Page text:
Know your limits, take breaks as necessary, but – most of all – HAVE FUN!

Happy gardening!

Posted in: Health

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New Year’s Resolutions for Older Adults

Monday , December 30 , 2020

New Year’s Resolutions for Older Adults

As we head into the new year, it’s an excellent time to reflect on your life. Are you happy with your health? Do you see your friends and family as often as you’d like? Do you have hobbies and activities you enjoy?

Setting new year’s resolutions may seem like a young man’s game but having goals can be especially beneficial for older adults.

In 2020, consider a resolution that focuses on eating better, improving your social life, or learning a new skill:  It will improve your wellbeing for the year to come and far beyond.

The following are our suggestions for new year’s resolutions that every senior citizen should consider:

Make Time for Daily Exercise

Studies have shown that staying physically active is the key to healthy aging. Although experts recommend getting at least 150 minutes of aerobic activity each week, any amount is beneficial. If you’re just getting started, consider a quick walk around the block – or even around your backyard.

Take up a New Hobby

For many older adults, boredom and loneliness are a real threat. Taking up a new hobby or activity can help alleviate social isolation, as well as keeping the mind and the body active. There are plenty of activities for individuals of all capabilities – from art and crafts to exercise – so there is something for everyone to enjoy.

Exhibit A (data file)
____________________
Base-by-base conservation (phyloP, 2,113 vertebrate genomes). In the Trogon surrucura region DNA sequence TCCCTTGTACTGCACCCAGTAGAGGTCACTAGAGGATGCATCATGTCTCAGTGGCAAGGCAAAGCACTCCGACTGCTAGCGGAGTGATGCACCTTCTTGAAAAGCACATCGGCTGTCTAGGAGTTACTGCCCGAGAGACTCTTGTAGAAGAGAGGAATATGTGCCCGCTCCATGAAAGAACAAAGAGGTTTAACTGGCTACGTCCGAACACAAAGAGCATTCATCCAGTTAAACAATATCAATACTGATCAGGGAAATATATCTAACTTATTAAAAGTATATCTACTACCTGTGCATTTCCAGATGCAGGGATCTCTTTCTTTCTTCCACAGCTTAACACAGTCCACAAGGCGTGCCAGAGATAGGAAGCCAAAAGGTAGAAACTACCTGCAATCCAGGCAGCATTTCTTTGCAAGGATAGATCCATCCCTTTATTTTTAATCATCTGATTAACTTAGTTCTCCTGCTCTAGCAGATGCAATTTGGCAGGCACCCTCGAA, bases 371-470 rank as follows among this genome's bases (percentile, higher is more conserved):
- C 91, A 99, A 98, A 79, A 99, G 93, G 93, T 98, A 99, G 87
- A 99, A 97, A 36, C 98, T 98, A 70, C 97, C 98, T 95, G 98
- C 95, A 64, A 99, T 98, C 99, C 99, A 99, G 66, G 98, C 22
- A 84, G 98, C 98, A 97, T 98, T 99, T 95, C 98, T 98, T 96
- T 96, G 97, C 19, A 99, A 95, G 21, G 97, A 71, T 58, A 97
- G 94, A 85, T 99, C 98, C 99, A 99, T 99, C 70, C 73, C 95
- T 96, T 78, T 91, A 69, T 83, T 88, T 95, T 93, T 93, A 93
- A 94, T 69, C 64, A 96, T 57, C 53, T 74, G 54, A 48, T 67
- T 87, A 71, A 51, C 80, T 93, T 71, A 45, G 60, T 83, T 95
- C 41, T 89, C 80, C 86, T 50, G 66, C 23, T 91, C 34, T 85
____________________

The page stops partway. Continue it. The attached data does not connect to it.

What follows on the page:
Explore Volunteer Opportunities

During your senior years, you may have more time to dedicate to charitable causes than you did in your younger years. Doing so can provide a great sense of fulfillment in your life. Volunteering provides a way to give back to the community and support causes that are personally meaningful to you. Bonus: It also connects you to like-minded individuals and introduces new opportunities for friendship and socialization!

Learn a New Technology

Learning a new technology isn’t just a great workout for your brain – it also helps build a connection to the younger generation. Today, everything is done on a computer or cell phone. Learning how to use social media or online chat can help bridge the gap between you and your grandkids or other young family members. In addition, many new technologies can help keep senior citizens safe and healthy (the Apple Watch can do everything from detecting a fall to monitoring heart rate!).


Do Some Traveling

Whether it’s a trip across the world or a trip across the city, travel can enhance the lives of seniors in many ways. Studies have found that just three days of vacation can lower stress levels, even after vacation ends – plus, travel keeps seniors moving and active, and introduces more opportunities for socialization. There are dozens of tour groups that cater specifically to older adults – and if you’re unsure about travelling alone, a professional caregiver can be utilized to provide companionship and safety.

Spend More Time with the Grandkids

Research shows that grandparents who babysit their grandchildren live longer than those who do not care for anyone. In fact, they have up to a 37% lower mortality rate than people of the same age who aren’t responsible for others. Even if you don’t care for a grandchild or other young person, simply spending time with them regularly can help. And can you really think of a better way to spend your retirement??

Final Thoughts

Lots of people make New Year’s resolutions every year and don’t stick with them. This year, vow to do something that’s good for you and make it happen! Resolutions can be fun. Find a class you want to take, plan a trip, or book a monthly lunch with a friend.

Tell us: What do you have planned for the New Year that will help improve your health and happiness?

Posted in: Aging